Cytokines role in neurodegenerative events.
ABSTRACT During the past decade, the concepts about the development and progression of neurodegenerative diseases, as well as of neurotoxic insults, have been completely revised mainly because of the recognition that most neurological disorders are the consequence of a complex relationship between glia and neurons. Following an insult to the CNS, glia becomes activated and releases new molecules not normally detectable in quiescent cells. Cytokines are among these molecules and have been implicated in the modulation of neurodegeneration. Here, tumour necrosis factor-alpha (TNF-alpha) and interleukin-1beta (IL-1beta) contribute to neurodegeneration and the molecular mechanisms involved will be shortly reviewed.
Article: Similar immune profile in bipolar disorder and schizophrenia: selective increase in soluble tumor necrosis factor receptor I and von Willebrand factor.[show abstract] [hide abstract]
ABSTRACT: Alterations in the inflammatory system have been associated with schizophrenia and major depression, while bipolar disorder has been less studied. Most previous studies examined small samples, and the literature is inconsistent with regard to specific underlying immune mechanisms. In the present study, we examined markers representing different inflammatory pathways, and the aim was to investigate whether the levels of inflammatory parameters in a representative sample of bipolar disorder and schizophrenia are elevated compared to healthy controls, and to investigate whether the inflammatory profile is different between the groups. Plasma levels of soluble tumor necrosis factor receptor 1 (sTNF-R1), interleukin-1 receptor antagonist (IL-1Ra), interleukin-6 (IL-6), high-sensitivity CRP (hs-CRP), soluble CD40L ligand (sCD40L), and von Willebrand factor (vWf) were measured with ELISA techniques in a catchment area based sample of consecutively referred patients with severe mental disorders [N = 311, comprising bipolar disorder (n = 125) and schizophrenia (n = 186)] and in healthy volunteers (n = 244). Plasma levels of sTNF-R1 and vWf were statistically significantly increased in both bipolar disorder and schizophrenia compared to controls (p < 0.00001), and were also increased in unmedicated patients, but there were no major differences between the two diagnostic groups. Controlling for age, gender, ethnicity, cardiovascular disorders, kidney and liver function, and other confounders did not affect the results. There were no differences in other inflammation factors between the groups. The present results indicate specific alterations of endothelium-related inflammation processes in both bipolar disorder and schizophrenia.Bipolar Disorders 11/2009; 11(7):726-34. · 5.29 Impact Factor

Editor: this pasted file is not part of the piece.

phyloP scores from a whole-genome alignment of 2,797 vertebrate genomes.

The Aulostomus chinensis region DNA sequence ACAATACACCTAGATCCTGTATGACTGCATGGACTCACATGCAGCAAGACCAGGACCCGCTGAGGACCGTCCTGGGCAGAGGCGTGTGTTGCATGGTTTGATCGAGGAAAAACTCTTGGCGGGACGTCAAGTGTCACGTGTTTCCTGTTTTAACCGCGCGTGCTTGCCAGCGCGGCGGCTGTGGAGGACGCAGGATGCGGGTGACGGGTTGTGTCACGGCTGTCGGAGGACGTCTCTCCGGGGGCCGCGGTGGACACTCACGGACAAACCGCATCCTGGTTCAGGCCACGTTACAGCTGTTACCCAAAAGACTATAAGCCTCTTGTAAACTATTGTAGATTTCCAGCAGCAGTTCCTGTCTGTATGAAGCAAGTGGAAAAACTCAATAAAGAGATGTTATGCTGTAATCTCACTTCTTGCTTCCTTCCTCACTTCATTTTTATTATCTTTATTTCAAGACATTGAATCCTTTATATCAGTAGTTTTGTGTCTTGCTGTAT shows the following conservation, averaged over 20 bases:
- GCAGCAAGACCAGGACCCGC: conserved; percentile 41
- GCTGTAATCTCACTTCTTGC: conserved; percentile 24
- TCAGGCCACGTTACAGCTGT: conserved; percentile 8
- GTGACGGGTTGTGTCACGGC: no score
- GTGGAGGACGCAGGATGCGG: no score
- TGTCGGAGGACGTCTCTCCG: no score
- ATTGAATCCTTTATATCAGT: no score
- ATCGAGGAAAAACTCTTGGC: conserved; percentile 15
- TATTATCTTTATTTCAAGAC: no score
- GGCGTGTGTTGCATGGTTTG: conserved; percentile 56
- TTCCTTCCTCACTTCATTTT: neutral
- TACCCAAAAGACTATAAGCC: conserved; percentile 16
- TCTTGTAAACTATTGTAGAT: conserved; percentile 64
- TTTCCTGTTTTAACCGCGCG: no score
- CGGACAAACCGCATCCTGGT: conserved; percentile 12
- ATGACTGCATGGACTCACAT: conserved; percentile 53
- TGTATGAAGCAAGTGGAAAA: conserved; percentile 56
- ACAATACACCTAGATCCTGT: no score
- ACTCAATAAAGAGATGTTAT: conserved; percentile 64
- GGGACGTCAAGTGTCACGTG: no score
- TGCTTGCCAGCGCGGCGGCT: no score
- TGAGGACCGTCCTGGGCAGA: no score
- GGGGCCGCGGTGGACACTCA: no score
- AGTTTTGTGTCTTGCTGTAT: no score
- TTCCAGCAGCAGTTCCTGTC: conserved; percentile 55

[show abstract] [hide abstract]